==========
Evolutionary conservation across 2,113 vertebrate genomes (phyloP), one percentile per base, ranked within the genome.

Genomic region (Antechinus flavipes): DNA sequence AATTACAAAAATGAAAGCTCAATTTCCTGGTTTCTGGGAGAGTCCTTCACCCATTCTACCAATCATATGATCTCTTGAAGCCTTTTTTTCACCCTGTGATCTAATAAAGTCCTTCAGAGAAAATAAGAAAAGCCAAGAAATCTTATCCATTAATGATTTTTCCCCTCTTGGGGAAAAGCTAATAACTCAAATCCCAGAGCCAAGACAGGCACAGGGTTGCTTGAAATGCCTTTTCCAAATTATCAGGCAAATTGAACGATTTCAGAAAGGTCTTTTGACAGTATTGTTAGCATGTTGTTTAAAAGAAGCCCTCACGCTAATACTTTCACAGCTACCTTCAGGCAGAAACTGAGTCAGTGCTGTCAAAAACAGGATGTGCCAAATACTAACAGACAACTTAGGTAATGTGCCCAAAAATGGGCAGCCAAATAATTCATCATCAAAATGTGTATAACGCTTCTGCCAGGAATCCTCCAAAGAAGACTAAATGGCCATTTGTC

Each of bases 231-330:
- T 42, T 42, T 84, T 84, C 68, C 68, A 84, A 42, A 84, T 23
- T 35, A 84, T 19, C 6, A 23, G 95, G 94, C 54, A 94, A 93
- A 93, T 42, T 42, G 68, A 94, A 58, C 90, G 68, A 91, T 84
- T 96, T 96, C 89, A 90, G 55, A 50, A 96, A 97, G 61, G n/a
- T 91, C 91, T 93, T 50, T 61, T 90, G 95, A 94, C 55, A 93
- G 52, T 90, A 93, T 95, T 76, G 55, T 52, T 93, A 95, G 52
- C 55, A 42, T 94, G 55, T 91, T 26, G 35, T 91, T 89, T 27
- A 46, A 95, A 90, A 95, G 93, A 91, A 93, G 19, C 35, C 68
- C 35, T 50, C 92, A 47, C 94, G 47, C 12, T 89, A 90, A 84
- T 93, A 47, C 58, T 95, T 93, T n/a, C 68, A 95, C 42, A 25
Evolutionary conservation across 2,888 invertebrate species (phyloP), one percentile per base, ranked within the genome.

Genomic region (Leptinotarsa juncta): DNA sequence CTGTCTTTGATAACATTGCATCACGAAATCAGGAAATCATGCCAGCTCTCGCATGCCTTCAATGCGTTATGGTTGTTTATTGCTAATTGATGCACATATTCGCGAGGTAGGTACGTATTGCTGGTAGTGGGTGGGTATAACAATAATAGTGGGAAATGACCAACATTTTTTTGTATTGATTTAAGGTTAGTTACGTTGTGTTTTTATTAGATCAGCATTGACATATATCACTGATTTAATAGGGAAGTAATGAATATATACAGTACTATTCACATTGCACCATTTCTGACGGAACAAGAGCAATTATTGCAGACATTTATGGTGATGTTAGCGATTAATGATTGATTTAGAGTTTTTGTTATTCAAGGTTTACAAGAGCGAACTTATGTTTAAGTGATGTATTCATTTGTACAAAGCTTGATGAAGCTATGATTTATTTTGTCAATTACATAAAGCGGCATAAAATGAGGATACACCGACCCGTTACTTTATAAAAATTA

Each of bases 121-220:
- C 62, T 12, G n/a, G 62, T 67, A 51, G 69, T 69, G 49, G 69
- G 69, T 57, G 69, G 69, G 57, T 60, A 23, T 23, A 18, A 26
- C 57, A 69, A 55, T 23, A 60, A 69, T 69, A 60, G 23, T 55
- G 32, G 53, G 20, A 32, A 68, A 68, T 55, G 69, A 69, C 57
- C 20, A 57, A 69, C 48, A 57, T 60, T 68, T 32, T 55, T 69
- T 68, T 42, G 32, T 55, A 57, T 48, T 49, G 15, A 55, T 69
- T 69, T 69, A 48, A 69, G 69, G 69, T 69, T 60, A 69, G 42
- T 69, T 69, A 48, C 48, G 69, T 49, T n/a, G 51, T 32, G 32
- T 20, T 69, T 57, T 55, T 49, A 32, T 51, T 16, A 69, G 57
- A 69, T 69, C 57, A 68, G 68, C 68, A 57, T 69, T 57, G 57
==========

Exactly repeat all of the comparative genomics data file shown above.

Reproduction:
Evolutionary conservation across 2,113 vertebrate genomes (phyloP), one percentile per base, ranked within the genome.

Genomic region (Antechinus flavipes): DNA sequence AATTACAAAAATGAAAGCTCAATTTCCTGGTTTCTGGGAGAGTCCTTCACCCATTCTACCAATCATATGATCTCTTGAAGCCTTTTTTTCACCCTGTGATCTAATAAAGTCCTTCAGAGAAAATAAGAAAAGCCAAGAAATCTTATCCATTAATGATTTTTCCCCTCTTGGGGAAAAGCTAATAACTCAAATCCCAGAGCCAAGACAGGCACAGGGTTGCTTGAAATGCCTTTTCCAAATTATCAGGCAAATTGAACGATTTCAGAAAGGTCTTTTGACAGTATTGTTAGCATGTTGTTTAAAAGAAGCCCTCACGCTAATACTTTCACAGCTACCTTCAGGCAGAAACTGAGTCAGTGCTGTCAAAAACAGGATGTGCCAAATACTAACAGACAACTTAGGTAATGTGCCCAAAAATGGGCAGCCAAATAATTCATCATCAAAATGTGTATAACGCTTCTGCCAGGAATCCTCCAAAGAAGACTAAATGGCCATTTGTC

Each of bases 231-330:
- T 42, T 42, T 84, T 84, C 68, C 68, A 84, A 42, A 84, T 23
- T 35, A 84, T 19, C 6, A 23, G 95, G 94, C 54, A 94, A 93
- A 93, T 42, T 42, G 68, A 94, A 58, C 90, G 68, A 91, T 84
- T 96, T 96, C 89, A 90, G 55, A 50, A 96, A 97, G 61, G n/a
- T 91, C 91, T 93, T 50, T 61, T 90, G 95, A 94, C 55, A 93
- G 52, T 90, A 93, T 95, T 76, G 55, T 52, T 93, A 95, G 52
- C 55, A 42, T 94, G 55, T 91, T 26, G 35, T 91, T 89, T 27
- A 46, A 95, A 90, A 95, G 93, A 91, A 93, G 19, C 35, C 68
- C 35, T 50, C 92, A 47, C 94, G 47, C 12, T 89, A 90, A 84
- T 93, A 47, C 58, T 95, T 93, T n/a, C 68, A 95, C 42, A 25
Evolutionary conservation across 2,888 invertebrate species (phyloP), one percentile per base, ranked within the genome.

Genomic region (Leptinotarsa juncta): DNA sequence CTGTCTTTGATAACATTGCATCACGAAATCAGGAAATCATGCCAGCTCTCGCATGCCTTCAATGCGTTATGGTTGTTTATTGCTAATTGATGCACATATTCGCGAGGTAGGTACGTATTGCTGGTAGTGGGTGGGTATAACAATAATAGTGGGAAATGACCAACATTTTTTTGTATTGATTTAAGGTTAGTTACGTTGTGTTTTTATTAGATCAGCATTGACATATATCACTGATTTAATAGGGAAGTAATGAATATATACAGTACTATTCACATTGCACCATTTCTGACGGAACAAGAGCAATTATTGCAGACATTTATGGTGATGTTAGCGATTAATGATTGATTTAGAGTTTTTGTTATTCAAGGTTTACAAGAGCGAACTTATGTTTAAGTGATGTATTCATTTGTACAAAGCTTGATGAAGCTATGATTTATTTTGTCAATTACATAAAGCGGCATAAAATGAGGATACACCGACCCGTTACTTTATAAAAATTA

Each of bases 121-220:
- C 62, T 12, G n/a, G 62, T 67, A 51, G 69, T 69, G 49, G 69
- G 69, T 57, G 69, G 69, G 57, T 60, A 23, T 23, A 18, A 26
- C 57, A 69, A 55, T 23, A 60, A 69, T 69, A 60, G 23, T 55
- G 32, G 53, G 20, A 32, A 68, A 68, T 55, G 69, A 69, C 57
- C 20, A 57, A 69, C 48, A 57, T 60, T 68, T 32, T 55, T 69
- T 68, T 42, G 32, T 55, A 57, T 48, T 49, G 15, A 55, T 69
- T 69, T 69, A 48, A 69, G 69, G 69, T 69, T 60, A 69, G 42
- T 69, T 69, A 48, C 48, G 69, T 49, T n/a, G 51, T 32, G 32
- T 20, T 69, T 57, T 55, T 49, A 32, T 51, T 16, A 69, G 57
- A 69, T 69, C 57, A 68, G 68, C 68, A 57, T 69, T 57, G 57